Politics and Economic Development in Nigeria

By Tom Forrest | Go to book overview

2
State, Society, and Economy: Historical Background

Federal Structure, Regions, and Unequal Development

Although in theory colonial Nigeria was ruled by the British as a single political unit, in practice the administrations of the units were distinct and independent. There was no central representative institution or unifying political focus. 1 After World War II, under pressure from nationalist politicians, constitutional developments led to a truly federal system of government in which the regions had considerable autonomy.

In 1954, Nigeria became a federation of three regions (Northern, Western, and Eastern). The centre had responsibility for foreign relations, defence, the police, overall aspects of finance and trade policy, and major forms of transport and communications. The regions had responsibility for primary and secondary education, agriculture, public health, and local government. They could undertake their own initiatives in spending and public works. The judiciary, the public service commission, and institutions like the Marketing Boards were regionalised. Responsibility for economic development, together with higher education and labour matters, was shared between the centre and the regions.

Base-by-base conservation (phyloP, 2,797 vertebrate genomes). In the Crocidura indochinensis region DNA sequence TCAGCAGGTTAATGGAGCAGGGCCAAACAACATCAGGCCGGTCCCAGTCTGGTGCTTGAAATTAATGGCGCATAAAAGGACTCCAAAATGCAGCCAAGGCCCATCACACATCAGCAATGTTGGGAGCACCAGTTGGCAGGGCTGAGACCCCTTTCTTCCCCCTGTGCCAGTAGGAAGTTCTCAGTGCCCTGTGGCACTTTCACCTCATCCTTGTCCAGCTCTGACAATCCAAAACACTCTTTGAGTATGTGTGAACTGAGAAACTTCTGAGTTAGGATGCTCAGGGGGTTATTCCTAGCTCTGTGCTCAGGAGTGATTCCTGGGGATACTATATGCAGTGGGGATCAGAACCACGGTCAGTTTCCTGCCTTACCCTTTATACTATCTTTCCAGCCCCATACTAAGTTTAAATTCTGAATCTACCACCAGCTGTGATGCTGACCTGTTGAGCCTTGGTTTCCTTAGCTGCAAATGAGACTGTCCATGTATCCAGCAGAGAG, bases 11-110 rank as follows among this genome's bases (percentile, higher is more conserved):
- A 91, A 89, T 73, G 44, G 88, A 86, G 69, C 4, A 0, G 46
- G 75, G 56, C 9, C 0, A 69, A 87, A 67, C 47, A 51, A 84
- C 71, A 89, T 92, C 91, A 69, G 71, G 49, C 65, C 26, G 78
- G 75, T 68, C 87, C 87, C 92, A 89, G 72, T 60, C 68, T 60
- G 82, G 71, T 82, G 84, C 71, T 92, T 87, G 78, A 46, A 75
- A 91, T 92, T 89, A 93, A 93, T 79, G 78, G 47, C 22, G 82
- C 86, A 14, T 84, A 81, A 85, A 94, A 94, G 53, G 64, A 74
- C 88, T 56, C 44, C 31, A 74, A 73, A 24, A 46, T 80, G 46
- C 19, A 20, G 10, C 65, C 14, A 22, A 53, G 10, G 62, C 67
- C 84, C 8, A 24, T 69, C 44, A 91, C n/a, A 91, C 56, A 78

The federal structure reflected the wide cultural and political differences between the country's three largest ethno-linguistic groups--the Igbo, Yoruba, and Hausa-Fulani, which constituted the majority of the population in the Eastern, Western, and Northern regions, respectively (see Table 2.1). Within each region, the majority group tended to exercise political dominance over numerous other smaller ethnic groups.

Through the regional system of separate administrations and the use of local authority structures, the British divided and ruled. In this way, cultural and linguistic differences were emphasised and communal sentiments encouraged. 2 Local systems of authority were upheld, provided they did not conflict with commercial expansion and administrative convenience. 3 The policy of indirect rule strengthened and centralised existing forms of leadership and authority. In the north, the emirate structure

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